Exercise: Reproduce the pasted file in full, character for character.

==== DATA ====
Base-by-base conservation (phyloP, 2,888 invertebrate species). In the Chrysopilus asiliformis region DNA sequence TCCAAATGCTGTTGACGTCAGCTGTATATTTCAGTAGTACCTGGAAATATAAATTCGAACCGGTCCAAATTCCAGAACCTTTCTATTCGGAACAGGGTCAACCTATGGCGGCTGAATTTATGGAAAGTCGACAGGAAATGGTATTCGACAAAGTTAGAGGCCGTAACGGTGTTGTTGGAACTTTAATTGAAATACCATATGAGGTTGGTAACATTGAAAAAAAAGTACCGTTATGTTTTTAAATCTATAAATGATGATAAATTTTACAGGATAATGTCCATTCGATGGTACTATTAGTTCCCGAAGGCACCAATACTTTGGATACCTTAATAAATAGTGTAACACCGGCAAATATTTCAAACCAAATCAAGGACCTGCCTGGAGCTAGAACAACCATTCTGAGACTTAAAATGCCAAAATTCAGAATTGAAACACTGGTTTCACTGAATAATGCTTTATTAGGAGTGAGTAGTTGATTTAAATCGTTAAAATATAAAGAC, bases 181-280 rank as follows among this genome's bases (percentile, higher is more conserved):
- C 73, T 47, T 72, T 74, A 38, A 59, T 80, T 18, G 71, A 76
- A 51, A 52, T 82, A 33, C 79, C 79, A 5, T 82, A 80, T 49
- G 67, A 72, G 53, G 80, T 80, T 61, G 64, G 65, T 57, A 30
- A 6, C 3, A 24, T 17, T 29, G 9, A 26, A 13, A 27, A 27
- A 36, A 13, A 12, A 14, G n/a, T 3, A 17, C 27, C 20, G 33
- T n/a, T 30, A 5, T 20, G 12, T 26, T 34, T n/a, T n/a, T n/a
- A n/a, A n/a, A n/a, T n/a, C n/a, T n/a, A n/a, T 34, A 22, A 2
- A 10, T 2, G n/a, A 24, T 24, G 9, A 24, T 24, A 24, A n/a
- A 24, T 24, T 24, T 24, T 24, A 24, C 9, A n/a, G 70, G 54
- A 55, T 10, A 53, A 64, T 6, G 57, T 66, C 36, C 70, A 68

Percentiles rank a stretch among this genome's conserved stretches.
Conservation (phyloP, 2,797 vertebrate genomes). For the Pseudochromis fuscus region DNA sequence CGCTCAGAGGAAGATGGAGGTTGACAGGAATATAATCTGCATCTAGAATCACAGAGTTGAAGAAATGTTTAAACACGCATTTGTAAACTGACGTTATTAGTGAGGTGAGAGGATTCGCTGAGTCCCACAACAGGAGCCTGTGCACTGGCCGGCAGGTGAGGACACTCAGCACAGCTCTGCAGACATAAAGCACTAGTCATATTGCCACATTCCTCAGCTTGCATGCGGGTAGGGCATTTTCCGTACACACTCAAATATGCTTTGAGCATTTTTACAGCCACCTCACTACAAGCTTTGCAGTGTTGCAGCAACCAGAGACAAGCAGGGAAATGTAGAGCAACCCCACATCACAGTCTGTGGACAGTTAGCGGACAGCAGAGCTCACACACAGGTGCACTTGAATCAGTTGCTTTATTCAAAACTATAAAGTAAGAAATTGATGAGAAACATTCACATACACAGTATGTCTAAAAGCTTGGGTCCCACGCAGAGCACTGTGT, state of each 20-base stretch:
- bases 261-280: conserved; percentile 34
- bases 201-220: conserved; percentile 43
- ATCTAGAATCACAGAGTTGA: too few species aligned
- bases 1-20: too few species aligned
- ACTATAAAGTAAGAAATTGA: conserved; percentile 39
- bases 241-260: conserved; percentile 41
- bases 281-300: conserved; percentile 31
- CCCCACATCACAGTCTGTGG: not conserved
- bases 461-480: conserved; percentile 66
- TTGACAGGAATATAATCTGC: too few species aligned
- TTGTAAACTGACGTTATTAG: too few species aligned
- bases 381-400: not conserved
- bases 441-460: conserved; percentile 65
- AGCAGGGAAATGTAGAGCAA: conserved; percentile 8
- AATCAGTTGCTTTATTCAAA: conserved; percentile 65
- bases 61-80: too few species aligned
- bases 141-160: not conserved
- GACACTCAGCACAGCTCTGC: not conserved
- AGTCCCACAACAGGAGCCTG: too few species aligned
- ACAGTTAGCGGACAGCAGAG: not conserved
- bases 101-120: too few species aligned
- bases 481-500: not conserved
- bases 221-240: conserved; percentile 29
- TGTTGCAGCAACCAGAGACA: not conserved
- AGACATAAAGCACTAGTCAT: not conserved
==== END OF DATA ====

Base-by-base conservation (phyloP, 2,888 invertebrate species). In the Chrysopilus asiliformis region DNA sequence TCCAAATGCTGTTGACGTCAGCTGTATATTTCAGTAGTACCTGGAAATATAAATTCGAACCGGTCCAAATTCCAGAACCTTTCTATTCGGAACAGGGTCAACCTATGGCGGCTGAATTTATGGAAAGTCGACAGGAAATGGTATTCGACAAAGTTAGAGGCCGTAACGGTGTTGTTGGAACTTTAATTGAAATACCATATGAGGTTGGTAACATTGAAAAAAAAGTACCGTTATGTTTTTAAATCTATAAATGATGATAAATTTTACAGGATAATGTCCATTCGATGGTACTATTAGTTCCCGAAGGCACCAATACTTTGGATACCTTAATAAATAGTGTAACACCGGCAAATATTTCAAACCAAATCAAGGACCTGCCTGGAGCTAGAACAACCATTCTGAGACTTAAAATGCCAAAATTCAGAATTGAAACACTGGTTTCACTGAATAATGCTTTATTAGGAGTGAGTAGTTGATTTAAATCGTTAAAATATAAAGAC, bases 181-280 rank as follows among this genome's bases (percentile, higher is more conserved):
- C 73, T 47, T 72, T 74, A 38, A 59, T 80, T 18, G 71, A 76
- A 51, A 52, T 82, A 33, C 79, C 79, A 5, T 82, A 80, T 49
- G 67, A 72, G 53, G 80, T 80, T 61, G 64, G 65, T 57, A 30
- A 6, C 3, A 24, T 17, T 29, G 9, A 26, A 13, A 27, A 27
- A 36, A 13, A 12, A 14, G n/a, T 3, A 17, C 27, C 20, G 33
- T n/a, T 30, A 5, T 20, G 12, T 26, T 34, T n/a, T n/a, T n/a
- A n/a, A n/a, A n/a, T n/a, C n/a, T n/a, A n/a, T 34, A 22, A 2
- A 10, T 2, G n/a, A 24, T 24, G 9, A 24, T 24, A 24, A n/a
- A 24, T 24, T 24, T 24, T 24, A 24, C 9, A n/a, G 70, G 54
- A 55, T 10, A 53, A 64, T 6, G 57, T 66, C 36, C 70, A 68

Percentiles rank a stretch among this genome's conserved stretches.
Conservation (phyloP, 2,797 vertebrate genomes). For the Pseudochromis fuscus region DNA sequence CGCTCAGAGGAAGATGGAGGTTGACAGGAATATAATCTGCATCTAGAATCACAGAGTTGAAGAAATGTTTAAACACGCATTTGTAAACTGACGTTATTAGTGAGGTGAGAGGATTCGCTGAGTCCCACAACAGGAGCCTGTGCACTGGCCGGCAGGTGAGGACACTCAGCACAGCTCTGCAGACATAAAGCACTAGTCATATTGCCACATTCCTCAGCTTGCATGCGGGTAGGGCATTTTCCGTACACACTCAAATATGCTTTGAGCATTTTTACAGCCACCTCACTACAAGCTTTGCAGTGTTGCAGCAACCAGAGACAAGCAGGGAAATGTAGAGCAACCCCACATCACAGTCTGTGGACAGTTAGCGGACAGCAGAGCTCACACACAGGTGCACTTGAATCAGTTGCTTTATTCAAAACTATAAAGTAAGAAATTGATGAGAAACATTCACATACACAGTATGTCTAAAAGCTTGGGTCCCACGCAGAGCACTGTGT, state of each 20-base stretch:
- bases 261-280: conserved; percentile 34
- bases 201-220: conserved; percentile 43
- ATCTAGAATCACAGAGTTGA: too few species aligned
- bases 1-20: too few species aligned
- ACTATAAAGTAAGAAATTGA: conserved; percentile 39
- bases 241-260: conserved; percentile 41
- bases 281-300: conserved; percentile 31
- CCCCACATCACAGTCTGTGG: not conserved
- bases 461-480: conserved; percentile 66
- TTGACAGGAATATAATCTGC: too few species aligned
- TTGTAAACTGACGTTATTAG: too few species aligned
- bases 381-400: not conserved
- bases 441-460: conserved; percentile 65
- AGCAGGGAAATGTAGAGCAA: conserved; percentile 8
- AATCAGTTGCTTTATTCAAA: conserved; percentile 65
- bases 61-80: too few species aligned
- bases 141-160: not conserved
- GACACTCAGCACAGCTCTGC: not conserved
- AGTCCCACAACAGGAGCCTG: too few species aligned
- ACAGTTAGCGGACAGCAGAG: not conserved
- bases 101-120: too few species aligned
- bases 481-500: not conserved
- bases 221-240: conserved; percentile 29
- TGTTGCAGCAACCAGAGACA: not conserved
- AGACATAAAGCACTAGTCAT: not conserved